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myths: that women have little to do with technology and that women fear technology. Is it true that women have little to do with technology?When studying what is generallydefined as technology,one will find men as designers of technology, teachersof technical subjects, and participantsin political debates. In everyday life, men seem to tinker more with machines: cars, computers, and so on. As long as one does not question the concept of technology, this predominanceof men seems to substantiatethe view that women have little to do with technology. Following the relativist and/or reflexivistcritiquesof science, we hold thatthe theoriesandconcepts we use to answerourquestionsarealso socially constructed thus gendered.The and generallyaccepted,traditional concept of technology associatedtechnology with heavy and greasy machineryand, later,with new technologies such as of (S0rensenandBerg 1987).Thisunderstanding technology,with computers its masculine connotations,was also reflectedin the researchliterature.By includingtechnologiesconnectedto women's work, such as houseworkand office work, it became evident thatwomen had a lot to do with technology, butnot necessarilyin the same way as men.Thediscussionsaboutthe concept of technology are importantbecause technical artifacts used by mainly women tend to be excluded, reinforcingthe connectionbetween men, masculinity,and technology. Another widespread belief is that women fear technology because it values. Alternatively, women are said not to participate destroys"feminine" in technological design because they suffer from techno-fear.There are, however, better explanations.First, studies show that women are denied access to technologies andtechnicalcompetence(Kvande 1984; Rasmussen and Hapnes 1991). Second, machines and technical systems are designed accordingto the designers'expectationsaboutwomen users.A non-competentuseris often the point of departure well as the result(Lie 1985). Third, as studies of women civil engineers show that they are critical of the way technologyis taughtand the way certaintechnologiesaredesigned (Kvande 1988).Faced with technologiesthatdo not suit theirneeds or interests,users tend to protest or avoid them. An entirely appropriate response or critical protesthas often been confused with techno-fear(Turkle1988). These two myths about women and technology are connected. When technology mainly used by women is treated as "real" technology, we develop a differentand more nuancedview of women's attitudesto technology. These attitudesshow a greatdeal of variation.We found women loving theirwashing machinesand mobile phones, we found women criticalof the inflexible systems in their computers, and we found women who were indifferentto telephone answeringmachines and videotext systems. Such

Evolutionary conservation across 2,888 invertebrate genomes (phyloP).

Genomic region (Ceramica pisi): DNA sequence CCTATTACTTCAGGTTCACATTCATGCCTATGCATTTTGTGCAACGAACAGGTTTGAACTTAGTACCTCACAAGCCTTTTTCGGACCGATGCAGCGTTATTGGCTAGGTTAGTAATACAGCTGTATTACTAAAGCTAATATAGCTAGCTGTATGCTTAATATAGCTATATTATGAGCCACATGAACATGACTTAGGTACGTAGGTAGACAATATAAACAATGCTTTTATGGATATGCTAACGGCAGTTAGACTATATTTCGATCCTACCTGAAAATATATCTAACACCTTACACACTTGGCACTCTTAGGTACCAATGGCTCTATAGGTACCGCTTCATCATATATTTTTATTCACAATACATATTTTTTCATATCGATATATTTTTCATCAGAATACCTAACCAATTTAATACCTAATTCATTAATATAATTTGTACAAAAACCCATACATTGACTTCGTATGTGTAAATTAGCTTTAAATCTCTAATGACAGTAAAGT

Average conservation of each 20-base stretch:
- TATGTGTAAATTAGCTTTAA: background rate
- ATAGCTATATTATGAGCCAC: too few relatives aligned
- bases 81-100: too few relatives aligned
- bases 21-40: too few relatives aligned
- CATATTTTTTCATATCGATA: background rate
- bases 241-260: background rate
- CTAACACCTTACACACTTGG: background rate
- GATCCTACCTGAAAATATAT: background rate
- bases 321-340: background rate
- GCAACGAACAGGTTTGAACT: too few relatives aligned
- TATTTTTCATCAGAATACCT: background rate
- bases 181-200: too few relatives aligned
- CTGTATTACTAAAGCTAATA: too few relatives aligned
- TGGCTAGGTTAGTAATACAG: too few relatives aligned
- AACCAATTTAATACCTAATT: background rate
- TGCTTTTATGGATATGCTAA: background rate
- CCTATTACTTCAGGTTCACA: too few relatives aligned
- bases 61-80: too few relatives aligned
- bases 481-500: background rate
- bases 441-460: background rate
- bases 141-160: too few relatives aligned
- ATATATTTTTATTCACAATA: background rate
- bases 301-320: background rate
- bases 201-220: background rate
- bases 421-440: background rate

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differencesshouldalso help us to understand neithergendernor technolthat ogy should be takenfor grantedand thatthe details of specific technologies and gender relationsmust be studied within their contexts. By focusing on women as active users and producersof technology,we were able to make the morenuanced one-dimensional pictureof womenas victimsof technology. We do not deny thatwomenarevictimsof technology-women often are, and so aremen-but thisis nottheonly aspectof women'srelationship technoloto gies. The challenge is to see how the vicious circle of victimizationcan be broken-and how we go aboutthis withoutending in barren essentialism.